The car that took Meggie away pulled into my driveway and there she was, just as I remembered her. Her brown hair stuck straight up and she seemed to recognize me with her quizzical little smile, almost as if she knew that she had come home at last. The ache in my heart eased. I picked her up and clung to her as I carried her to the rocking chair in her room. I began to feed her, tears of anguished joy pouring down my face, not understanding how she could be there but thrilled beyond reason to hold her again…
And then I woke up.
Baby Jenn’s parents walking up to me, “We think that she’ll be better off with you, and we miss our freedom.” They hug me and put her back in my arms. She turns enormous blue eyes on me and hoots happily, bopping up and down in excitement. As I take her in my arms pure elation mixes with disbelief, I turn to find little Meggie, as the tiny newborn I first loved, laying in a hospital bed, abandoned and alone. She wears only a diaper, her ribs poke out from too thin skin. Seeing no one to care for her, I scoop her into my other arm. She nuzzles into my neck. So does Jenn. I cuddle them close, feeling a blinding unspeakable relief and joy. I take them home to feed them and find Baby J. already there in the place that should be theirs, but rather than thinking him an interloper, I happily move him over to make room for my girls, and snuggle them all close. So happy I feel like I might fly apart, yet crying in unbearable relief to have my three babies all safe and together at last right where they belong…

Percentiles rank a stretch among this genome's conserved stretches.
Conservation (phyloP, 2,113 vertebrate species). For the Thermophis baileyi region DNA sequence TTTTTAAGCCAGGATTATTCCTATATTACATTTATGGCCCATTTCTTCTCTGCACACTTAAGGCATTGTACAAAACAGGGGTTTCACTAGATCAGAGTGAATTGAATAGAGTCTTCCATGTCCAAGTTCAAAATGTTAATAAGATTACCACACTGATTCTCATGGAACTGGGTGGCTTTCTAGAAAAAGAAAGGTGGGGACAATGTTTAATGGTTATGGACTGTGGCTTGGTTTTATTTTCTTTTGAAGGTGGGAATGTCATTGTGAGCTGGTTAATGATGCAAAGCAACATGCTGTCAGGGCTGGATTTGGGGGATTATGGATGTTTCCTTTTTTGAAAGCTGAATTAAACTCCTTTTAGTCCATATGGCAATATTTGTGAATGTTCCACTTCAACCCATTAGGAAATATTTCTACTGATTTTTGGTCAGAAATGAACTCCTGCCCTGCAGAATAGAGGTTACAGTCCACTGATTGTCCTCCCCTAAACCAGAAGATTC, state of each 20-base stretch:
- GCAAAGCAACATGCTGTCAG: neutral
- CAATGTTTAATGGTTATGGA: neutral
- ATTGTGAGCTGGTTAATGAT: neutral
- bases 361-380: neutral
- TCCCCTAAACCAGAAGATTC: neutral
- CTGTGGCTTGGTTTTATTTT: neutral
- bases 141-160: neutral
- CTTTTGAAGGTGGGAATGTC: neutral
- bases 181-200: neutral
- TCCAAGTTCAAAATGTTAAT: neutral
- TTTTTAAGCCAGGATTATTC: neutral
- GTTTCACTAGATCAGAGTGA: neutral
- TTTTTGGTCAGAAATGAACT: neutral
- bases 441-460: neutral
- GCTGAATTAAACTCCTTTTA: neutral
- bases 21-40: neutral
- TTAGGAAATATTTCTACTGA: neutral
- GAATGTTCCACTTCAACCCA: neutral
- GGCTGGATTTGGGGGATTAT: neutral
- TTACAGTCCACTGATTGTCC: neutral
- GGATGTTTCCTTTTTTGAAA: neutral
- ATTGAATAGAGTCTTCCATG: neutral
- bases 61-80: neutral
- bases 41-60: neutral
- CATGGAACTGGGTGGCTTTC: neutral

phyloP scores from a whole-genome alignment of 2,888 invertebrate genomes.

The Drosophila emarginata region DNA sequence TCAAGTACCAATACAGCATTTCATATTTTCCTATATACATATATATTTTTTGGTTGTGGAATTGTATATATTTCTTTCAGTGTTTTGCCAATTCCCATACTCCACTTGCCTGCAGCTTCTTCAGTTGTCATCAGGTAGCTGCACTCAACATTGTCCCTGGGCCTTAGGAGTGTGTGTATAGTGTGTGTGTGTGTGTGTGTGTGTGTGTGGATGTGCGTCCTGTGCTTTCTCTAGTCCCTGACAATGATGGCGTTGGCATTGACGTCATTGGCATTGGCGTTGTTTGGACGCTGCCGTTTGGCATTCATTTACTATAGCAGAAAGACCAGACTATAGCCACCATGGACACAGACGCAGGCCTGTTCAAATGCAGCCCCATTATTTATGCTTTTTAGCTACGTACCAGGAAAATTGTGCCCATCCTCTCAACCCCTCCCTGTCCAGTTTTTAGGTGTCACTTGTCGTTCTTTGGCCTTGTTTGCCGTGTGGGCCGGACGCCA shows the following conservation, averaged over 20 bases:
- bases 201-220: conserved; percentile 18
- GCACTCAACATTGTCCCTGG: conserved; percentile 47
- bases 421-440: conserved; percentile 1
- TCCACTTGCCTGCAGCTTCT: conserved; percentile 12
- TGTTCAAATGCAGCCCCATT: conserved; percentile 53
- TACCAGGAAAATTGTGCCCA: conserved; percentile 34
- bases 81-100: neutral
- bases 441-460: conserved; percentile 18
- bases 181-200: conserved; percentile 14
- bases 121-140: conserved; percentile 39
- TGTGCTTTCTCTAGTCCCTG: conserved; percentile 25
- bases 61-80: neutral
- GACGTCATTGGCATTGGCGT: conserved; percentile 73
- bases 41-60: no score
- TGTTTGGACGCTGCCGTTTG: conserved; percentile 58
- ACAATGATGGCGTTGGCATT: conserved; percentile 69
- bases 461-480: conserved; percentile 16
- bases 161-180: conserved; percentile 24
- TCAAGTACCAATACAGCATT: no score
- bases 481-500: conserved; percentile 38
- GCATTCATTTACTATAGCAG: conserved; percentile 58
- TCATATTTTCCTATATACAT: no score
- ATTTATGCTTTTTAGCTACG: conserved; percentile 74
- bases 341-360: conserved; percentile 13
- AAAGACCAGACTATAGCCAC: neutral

A cry cuts through my dream, and I feel it starting to slip. In panic I try to cling to the little forms in my arms, but they’re already gone. I lay there for a moment clutching at the memory of a moment ago, how it felt to be Jenn and Meg’s mom again, to know they were safe and happy and cared for. A silent tear slips down my cheek as I go to Baby J. in the dark and hug him and press my cheek into his soft fluffy hair, then lay him back in the crib that was once Meggie’s, and then Jen’s, and for now is J.’s but will likely be empty again too soon.
The sense of longing for what will never be lingers as I return to bed.
“Everything okay, honey?” Matt asks sleepily.
“He just needed a cuddle,” I reply.
Well-meaning people tell me that I have a special gift to be able to do foster care, that they couldn’t handle giving the children back. To them I say: No, I do not have a gift. I really don’t, and it makes me feel awkward that they think so. I feel the loss acutely.